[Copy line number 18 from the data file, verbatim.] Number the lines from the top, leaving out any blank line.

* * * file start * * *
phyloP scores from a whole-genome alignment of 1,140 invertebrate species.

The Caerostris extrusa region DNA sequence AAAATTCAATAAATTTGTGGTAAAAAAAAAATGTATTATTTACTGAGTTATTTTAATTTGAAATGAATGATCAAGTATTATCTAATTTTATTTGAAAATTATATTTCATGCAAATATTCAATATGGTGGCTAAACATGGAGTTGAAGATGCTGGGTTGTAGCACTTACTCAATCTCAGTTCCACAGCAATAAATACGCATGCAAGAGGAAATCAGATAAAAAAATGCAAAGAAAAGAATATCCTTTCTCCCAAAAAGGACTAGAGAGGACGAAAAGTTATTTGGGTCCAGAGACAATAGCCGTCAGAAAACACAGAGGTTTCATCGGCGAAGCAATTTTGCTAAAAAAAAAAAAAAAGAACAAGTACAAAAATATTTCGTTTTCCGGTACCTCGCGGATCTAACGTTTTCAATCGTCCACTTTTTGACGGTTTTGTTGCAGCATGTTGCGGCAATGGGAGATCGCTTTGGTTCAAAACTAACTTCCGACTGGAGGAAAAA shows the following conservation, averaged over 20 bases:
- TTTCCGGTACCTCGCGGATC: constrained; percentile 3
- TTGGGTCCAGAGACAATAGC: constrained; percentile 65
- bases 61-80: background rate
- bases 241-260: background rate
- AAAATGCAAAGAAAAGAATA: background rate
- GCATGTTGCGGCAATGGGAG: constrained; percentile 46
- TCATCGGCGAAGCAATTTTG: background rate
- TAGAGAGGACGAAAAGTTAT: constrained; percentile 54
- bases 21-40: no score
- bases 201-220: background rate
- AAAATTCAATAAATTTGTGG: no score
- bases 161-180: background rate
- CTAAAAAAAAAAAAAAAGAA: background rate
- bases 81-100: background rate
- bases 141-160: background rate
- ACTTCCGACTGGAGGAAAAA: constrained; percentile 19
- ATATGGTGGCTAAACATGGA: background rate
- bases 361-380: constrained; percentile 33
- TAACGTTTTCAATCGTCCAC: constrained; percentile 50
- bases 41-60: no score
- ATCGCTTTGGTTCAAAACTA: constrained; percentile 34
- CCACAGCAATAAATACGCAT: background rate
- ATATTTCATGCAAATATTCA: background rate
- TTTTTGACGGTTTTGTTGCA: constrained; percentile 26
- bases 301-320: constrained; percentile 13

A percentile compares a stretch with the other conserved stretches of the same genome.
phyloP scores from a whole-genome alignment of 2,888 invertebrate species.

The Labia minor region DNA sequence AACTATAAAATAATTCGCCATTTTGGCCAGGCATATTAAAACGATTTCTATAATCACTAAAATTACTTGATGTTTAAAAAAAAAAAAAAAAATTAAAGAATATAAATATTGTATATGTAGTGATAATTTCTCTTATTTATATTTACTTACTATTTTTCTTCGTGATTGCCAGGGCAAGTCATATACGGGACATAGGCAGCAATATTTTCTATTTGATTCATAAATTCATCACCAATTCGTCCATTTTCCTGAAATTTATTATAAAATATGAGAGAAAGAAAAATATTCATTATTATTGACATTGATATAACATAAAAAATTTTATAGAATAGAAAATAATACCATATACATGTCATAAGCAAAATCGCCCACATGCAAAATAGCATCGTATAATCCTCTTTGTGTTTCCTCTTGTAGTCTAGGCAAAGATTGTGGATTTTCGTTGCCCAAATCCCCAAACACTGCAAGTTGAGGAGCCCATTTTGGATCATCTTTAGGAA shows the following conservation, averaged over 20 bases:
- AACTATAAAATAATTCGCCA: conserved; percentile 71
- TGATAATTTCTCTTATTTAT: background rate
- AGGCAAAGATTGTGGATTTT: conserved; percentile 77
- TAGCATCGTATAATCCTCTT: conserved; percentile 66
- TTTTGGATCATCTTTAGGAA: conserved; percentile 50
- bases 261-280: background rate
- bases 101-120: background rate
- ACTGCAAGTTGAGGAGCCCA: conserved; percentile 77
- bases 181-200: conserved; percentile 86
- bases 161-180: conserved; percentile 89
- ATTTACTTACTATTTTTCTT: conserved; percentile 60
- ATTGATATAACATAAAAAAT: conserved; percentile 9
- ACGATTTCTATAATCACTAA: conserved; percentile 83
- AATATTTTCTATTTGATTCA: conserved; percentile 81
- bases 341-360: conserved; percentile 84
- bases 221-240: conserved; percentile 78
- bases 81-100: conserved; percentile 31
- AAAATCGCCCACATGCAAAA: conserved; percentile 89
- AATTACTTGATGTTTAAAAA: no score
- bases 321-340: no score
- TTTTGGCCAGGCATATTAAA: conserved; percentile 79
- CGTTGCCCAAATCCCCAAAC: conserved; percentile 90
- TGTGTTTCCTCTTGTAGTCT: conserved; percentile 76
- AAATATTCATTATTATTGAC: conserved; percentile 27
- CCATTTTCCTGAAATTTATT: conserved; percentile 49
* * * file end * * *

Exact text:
- ACTTCCGACTGGAGGAAAAA: constrained; percentile 19